Most people in the world have been to or worked in a traditional office setting at least once. We all know that workplaces aren’t perfect, but what about when it comes to inclusion? Do you know how important it is? Inclusion matters because it helps everyone feel comfortable and welcome at work. This leads to more productivity and higher employee retention rates. But what does inclusion mean?
Unconscious bias is a real thing
Unconscious bias is a real thing, and it exists in all of us. Whether you realize it or not, your brain has been programmed with stereotypes shaping how you see the world. The good news is that while we can’t control our brains’ reactions to other people’s appearances, we can be aware of them and try to mitigate their effects on our behavior. Here are some common examples of unconscious bias:
- Racial stereotypes (e.g., seeing an African American as dangerous)
- Gender stereotypes (e.g., seeing men as better suited for leadership roles than women)
- Religious beliefs (e.g., viewing atheists as immoral)
Diverse teams make better decisions
Research has shown that diverse teams are more innovative, creative, effective and productive. Diversity in the workplace is vital to have better communication systems and are more cohesive and resilient when faced with challenges—all of these things lead to more substantial results.
Diversity fosters creativity
A large body of research shows that diverse teams are better at coming up with ideas that are outside the box and can also look at problems from different angles. Diversity means a broader range of experiences and perspectives, which means more information being shared across the table. The result is a more creative environment where people can share their ideas freely, build off each other’s thoughts, and ultimately come up with better solutions to problems.
Inclusion increases your talent pool
Inclusion means that different team members are invited to share their thoughts and opinions. They have a chance to be heard, which helps them feel welcome, valued, and respected.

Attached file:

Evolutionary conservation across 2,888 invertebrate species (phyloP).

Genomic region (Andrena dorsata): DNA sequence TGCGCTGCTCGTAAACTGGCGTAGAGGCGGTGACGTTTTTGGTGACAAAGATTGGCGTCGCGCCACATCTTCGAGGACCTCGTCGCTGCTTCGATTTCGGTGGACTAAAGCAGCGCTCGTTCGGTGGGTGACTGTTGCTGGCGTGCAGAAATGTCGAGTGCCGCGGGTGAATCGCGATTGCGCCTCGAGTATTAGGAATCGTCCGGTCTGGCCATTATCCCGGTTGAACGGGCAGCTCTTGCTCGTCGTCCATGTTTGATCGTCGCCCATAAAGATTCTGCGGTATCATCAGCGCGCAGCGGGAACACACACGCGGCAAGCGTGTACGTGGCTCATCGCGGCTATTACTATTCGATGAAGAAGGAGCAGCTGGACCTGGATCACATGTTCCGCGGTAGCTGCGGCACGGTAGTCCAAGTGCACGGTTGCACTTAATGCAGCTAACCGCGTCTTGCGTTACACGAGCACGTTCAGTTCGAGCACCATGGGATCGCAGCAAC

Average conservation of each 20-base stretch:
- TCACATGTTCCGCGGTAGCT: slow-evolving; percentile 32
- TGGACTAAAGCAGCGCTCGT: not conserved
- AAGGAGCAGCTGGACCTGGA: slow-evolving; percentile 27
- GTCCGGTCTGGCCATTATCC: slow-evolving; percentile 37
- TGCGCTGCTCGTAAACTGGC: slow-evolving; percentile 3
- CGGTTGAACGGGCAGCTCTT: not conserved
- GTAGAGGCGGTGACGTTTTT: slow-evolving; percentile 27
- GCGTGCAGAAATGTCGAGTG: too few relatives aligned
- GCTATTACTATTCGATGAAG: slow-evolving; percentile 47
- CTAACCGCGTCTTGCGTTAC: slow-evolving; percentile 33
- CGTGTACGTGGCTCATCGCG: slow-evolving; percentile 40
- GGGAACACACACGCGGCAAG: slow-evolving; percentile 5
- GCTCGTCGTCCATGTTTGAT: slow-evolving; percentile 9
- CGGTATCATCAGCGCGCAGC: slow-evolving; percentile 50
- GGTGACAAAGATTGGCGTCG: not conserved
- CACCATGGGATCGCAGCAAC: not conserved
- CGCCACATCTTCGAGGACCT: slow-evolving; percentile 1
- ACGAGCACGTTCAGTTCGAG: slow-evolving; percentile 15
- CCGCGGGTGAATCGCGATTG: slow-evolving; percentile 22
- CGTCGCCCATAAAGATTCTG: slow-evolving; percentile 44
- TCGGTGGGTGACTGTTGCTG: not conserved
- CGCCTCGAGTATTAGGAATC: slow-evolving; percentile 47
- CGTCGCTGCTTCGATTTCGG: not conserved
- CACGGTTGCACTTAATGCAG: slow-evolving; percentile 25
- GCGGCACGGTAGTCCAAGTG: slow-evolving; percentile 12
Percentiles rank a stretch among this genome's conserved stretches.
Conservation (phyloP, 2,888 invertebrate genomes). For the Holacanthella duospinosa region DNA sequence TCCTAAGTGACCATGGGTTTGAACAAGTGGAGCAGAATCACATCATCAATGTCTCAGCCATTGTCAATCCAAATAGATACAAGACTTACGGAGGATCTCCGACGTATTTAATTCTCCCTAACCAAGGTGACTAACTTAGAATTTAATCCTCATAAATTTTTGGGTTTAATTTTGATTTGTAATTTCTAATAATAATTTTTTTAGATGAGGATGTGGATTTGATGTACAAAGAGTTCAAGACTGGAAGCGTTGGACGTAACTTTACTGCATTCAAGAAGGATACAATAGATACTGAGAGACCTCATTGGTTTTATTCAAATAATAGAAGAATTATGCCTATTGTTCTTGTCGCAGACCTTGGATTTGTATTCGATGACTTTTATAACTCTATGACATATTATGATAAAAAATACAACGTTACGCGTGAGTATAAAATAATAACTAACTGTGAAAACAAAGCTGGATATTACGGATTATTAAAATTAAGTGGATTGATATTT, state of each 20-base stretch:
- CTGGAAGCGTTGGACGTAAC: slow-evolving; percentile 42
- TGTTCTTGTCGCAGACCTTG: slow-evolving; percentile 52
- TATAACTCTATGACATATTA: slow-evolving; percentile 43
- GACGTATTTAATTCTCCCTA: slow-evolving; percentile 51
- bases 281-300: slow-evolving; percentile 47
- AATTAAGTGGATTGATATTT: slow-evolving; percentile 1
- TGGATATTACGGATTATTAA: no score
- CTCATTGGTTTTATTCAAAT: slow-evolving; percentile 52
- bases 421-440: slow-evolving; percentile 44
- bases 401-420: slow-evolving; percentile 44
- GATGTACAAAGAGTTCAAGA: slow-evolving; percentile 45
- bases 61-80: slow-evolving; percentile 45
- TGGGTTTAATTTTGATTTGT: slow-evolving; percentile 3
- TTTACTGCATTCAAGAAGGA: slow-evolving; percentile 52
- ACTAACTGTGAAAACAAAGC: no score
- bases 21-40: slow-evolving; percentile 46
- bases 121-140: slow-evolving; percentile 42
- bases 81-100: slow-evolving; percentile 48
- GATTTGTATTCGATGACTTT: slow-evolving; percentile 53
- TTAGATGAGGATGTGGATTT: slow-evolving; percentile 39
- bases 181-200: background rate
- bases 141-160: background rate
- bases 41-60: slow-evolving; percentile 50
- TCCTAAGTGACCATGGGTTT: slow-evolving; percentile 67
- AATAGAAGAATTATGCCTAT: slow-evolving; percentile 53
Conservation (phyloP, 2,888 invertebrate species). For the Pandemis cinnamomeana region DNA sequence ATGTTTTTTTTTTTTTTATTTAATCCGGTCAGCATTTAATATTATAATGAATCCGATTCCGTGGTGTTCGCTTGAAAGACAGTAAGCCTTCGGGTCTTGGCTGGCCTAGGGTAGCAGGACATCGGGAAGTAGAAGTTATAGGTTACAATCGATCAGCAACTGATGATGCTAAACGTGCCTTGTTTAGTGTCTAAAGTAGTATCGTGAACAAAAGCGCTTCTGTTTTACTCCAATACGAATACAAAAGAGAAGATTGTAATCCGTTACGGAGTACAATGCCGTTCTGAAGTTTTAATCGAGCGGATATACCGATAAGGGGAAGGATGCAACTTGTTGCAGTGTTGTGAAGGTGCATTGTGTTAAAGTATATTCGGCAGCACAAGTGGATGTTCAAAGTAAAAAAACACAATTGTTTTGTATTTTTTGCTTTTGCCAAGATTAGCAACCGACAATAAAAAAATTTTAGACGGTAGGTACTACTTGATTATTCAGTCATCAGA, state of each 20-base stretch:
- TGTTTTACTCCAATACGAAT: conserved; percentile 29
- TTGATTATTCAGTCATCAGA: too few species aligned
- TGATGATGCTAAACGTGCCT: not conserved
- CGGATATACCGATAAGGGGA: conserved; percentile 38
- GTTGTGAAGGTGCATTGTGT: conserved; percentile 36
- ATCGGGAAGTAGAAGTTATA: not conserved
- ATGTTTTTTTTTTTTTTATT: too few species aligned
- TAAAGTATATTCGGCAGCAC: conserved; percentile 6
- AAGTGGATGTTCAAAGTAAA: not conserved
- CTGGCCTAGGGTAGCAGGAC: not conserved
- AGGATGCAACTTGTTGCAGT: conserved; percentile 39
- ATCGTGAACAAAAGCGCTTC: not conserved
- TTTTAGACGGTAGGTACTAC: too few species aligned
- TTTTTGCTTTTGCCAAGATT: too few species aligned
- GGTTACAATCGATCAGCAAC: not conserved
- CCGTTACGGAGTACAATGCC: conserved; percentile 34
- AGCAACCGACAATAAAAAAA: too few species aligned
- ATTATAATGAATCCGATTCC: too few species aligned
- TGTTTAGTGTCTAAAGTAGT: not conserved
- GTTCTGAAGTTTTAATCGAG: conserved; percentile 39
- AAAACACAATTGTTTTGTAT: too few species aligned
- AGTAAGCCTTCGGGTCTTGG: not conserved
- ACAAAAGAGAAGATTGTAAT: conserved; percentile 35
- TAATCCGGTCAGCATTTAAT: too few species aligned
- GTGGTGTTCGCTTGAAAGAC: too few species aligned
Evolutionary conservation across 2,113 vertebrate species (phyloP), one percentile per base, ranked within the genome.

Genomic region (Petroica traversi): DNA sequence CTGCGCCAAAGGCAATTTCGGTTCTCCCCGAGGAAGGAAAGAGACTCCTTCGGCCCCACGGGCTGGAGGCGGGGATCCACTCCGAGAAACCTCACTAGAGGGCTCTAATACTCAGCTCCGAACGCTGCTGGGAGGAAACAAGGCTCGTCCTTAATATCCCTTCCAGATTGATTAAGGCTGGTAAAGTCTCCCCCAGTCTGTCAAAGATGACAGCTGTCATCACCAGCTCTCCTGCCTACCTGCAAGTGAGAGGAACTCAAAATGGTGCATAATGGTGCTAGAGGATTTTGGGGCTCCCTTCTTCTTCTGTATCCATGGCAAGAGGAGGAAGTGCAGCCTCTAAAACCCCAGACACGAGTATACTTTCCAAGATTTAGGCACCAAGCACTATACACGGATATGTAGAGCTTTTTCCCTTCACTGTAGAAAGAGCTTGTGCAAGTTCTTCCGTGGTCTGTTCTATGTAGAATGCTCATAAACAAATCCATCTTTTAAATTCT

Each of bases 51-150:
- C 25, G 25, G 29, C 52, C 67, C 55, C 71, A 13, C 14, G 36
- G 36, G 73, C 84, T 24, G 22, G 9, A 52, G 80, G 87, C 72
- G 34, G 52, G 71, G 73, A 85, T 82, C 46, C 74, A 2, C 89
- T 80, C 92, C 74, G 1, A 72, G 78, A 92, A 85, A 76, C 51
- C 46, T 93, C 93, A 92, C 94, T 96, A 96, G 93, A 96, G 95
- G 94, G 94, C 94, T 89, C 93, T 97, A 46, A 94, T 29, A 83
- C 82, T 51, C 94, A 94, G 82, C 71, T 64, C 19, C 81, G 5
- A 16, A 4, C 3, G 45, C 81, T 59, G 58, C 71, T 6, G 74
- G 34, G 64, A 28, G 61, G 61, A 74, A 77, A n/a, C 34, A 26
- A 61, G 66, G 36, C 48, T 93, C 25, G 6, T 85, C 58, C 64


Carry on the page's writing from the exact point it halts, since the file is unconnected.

When you include people who usually wouldn’t be included in the conversation, you get more ideas for solutions—ideas that might otherwise never have been considered or explored because those voices weren’t being heard before.
When everyone feels comfortable enough to speak up—without fear of judgment or criticism from others—there’s an increased chance for collaboration and innovation across all levels of an organization.
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People want to work for inclusive companies
A recent survey by TINYpulse found that 80% of employees want to work for an organization that values diversity and inclusion. This number is higher than any other metric asked about in the survey, including salary or benefits (76%), culture (73%), and mission/values (69%).
Diversity is important in the workplace for many reasons; this is what Intuit experts believe in it. They say, “When diversity and inclusion work together, they improve the job experience for employees. But they also improve the performance of the company as a whole.”
It’s not just about being inclusive; it’s about giving your company access to broader ideas and perspectives that can lead to better products, services and decisions. Diversity also benefits employees by making them feel more valued and included in the organization and helping them be more creative at work. We hope this article has given you some insight into why it makes sense for businesses, large or small.